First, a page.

During the last three decades, in the literature dozens of different definitions were proposed for sustainability. The most well-adopted definition of sustainability is that of the Brundtland Commission (World Commission on Environment and Development, 1987, p. 8): “development that meets the needs of the present without compromising the ability of future generations to meet their needs.” Ensuring world-w,de food security, understanding the environmental impact of the economic activity and ensuring basic human needs are met with this definition of sustainability. Unfortunately, it is very difficult to apply for organization and this definition provides little guidance how to identify future versus present needs (Carter et. al, 2008 pp.363-364).
Starik and Rands (1995, p.909) define sustainability as ‘the ability of one or more entities, either individually or collectively, to exist and flourish (either unchanged or in evolved terms) for lengthy ...view middle of the document...
A concept of the triple bottom line was developed by Elkington (1998, 2004), which considers and balances economic, environmental and social goals from a microeconomic standpoint. Thus, the triple bottom line suggests that, there are activities that organizations can capture which not only positively affect the natural environment and society, but which also result in long-term economic benefits and competitive advantage for the firm ( Carter et.al, 2008, pp.364-365)
The term supply chain management has been defined by Mentzer et al. (2002, p. 18) as, “the systemic, strategic coordination of the traditional business functions and the tactics across these business functions within a particular company and across businesses within the supply chain, for the purposes of improving the long-term performance of the individual companies and the supply chain as a whole”. According to Lambert et al. (2006, p. 2) as, “the integration of key business processes from end-user through original suppliers, that provides products, services, and information that add value for customers and other stakeholders”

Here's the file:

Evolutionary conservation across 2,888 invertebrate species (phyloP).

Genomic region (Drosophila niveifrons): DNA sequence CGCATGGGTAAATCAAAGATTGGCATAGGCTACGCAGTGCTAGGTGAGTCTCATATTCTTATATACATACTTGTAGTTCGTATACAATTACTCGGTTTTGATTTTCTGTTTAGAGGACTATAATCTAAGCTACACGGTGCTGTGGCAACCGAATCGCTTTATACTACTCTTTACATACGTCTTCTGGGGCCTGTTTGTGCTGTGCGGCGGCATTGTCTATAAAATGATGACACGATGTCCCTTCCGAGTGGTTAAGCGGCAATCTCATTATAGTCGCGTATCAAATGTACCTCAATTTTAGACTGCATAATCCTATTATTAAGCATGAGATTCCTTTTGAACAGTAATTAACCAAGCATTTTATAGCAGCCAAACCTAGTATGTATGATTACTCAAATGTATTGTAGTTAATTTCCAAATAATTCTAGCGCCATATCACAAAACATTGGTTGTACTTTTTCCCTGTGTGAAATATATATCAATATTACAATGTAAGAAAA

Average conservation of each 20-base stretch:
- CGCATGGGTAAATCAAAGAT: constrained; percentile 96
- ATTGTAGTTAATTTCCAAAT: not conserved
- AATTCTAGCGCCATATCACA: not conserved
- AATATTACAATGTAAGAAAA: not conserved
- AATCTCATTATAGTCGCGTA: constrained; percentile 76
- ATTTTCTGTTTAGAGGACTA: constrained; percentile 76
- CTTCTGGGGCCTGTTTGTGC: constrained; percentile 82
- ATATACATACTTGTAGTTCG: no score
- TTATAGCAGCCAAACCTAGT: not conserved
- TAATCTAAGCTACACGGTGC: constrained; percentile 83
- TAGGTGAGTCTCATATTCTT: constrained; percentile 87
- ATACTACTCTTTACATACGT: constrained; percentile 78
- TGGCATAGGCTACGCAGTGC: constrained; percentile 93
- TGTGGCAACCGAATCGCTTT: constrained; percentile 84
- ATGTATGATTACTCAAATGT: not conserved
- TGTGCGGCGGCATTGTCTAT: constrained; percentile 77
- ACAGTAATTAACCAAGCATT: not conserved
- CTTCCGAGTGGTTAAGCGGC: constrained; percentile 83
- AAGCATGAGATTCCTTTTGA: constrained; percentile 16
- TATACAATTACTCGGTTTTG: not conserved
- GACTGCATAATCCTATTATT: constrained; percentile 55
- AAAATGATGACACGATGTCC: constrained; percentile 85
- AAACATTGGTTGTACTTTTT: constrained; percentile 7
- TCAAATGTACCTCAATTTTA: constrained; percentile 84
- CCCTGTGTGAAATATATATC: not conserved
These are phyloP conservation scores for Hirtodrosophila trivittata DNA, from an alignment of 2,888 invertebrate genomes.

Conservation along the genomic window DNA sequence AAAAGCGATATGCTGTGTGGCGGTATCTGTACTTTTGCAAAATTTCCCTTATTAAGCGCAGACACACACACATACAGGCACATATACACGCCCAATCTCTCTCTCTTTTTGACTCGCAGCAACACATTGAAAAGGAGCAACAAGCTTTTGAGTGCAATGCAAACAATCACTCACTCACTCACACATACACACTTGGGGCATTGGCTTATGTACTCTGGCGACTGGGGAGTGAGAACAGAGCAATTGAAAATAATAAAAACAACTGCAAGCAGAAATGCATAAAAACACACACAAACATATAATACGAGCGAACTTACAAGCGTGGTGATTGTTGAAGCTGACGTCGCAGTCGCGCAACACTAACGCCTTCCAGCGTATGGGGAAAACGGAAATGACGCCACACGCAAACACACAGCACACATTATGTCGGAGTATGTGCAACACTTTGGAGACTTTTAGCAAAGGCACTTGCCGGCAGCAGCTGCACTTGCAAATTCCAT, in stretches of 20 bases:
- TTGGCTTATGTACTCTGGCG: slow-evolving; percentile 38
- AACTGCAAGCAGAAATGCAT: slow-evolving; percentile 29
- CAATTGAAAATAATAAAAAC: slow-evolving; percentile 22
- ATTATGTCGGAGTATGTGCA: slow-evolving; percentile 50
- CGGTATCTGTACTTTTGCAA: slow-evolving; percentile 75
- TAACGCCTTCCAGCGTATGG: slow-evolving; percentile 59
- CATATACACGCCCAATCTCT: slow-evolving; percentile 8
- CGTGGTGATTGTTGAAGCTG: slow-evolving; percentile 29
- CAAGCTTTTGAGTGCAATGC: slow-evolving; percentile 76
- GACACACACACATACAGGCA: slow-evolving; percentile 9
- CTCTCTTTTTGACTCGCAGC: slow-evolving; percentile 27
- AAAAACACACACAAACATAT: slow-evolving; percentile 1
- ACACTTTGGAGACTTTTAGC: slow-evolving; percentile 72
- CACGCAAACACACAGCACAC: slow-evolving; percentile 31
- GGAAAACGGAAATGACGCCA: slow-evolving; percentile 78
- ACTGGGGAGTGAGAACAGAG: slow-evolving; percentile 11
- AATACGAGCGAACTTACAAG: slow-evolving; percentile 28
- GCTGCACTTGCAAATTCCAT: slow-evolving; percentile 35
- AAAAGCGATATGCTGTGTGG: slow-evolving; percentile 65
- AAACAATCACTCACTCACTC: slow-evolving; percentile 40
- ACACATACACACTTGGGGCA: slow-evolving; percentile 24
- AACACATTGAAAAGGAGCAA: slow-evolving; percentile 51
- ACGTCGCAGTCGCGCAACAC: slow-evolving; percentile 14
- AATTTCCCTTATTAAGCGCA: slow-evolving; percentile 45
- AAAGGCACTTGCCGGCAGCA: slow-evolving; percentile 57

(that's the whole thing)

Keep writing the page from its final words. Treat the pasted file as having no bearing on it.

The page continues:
According to Seuring and Müller (2008) sustainable supply chain management is defined as “ the management of material and information flows as well as cooperation among companies along the supply chain while taking goals from all three dimensions of sustainable development, i.e. economic, environmental and social into account”, while Hassini et al. (2012) defines sustainable supply chain management as “ the management of supply chain operations, resources, information, and funds in order to maximize the supply chain profitability while at the same time minimizing the environmental impacts and maximizing the social well-being.
According to the three bottom line, sustainable supply chain management has to deal with multiple and conflicting objectives. In doing so, it combines economical, environmental and social concerns and it integrates solutions into the supply chain of a company. It is essential to reduce negative environmental impacts according to sustainable supply chain management. In other words, it should reduce operating costs, increase profits and social well- being while reducing the environmental impacts (Carter, et al. 2008).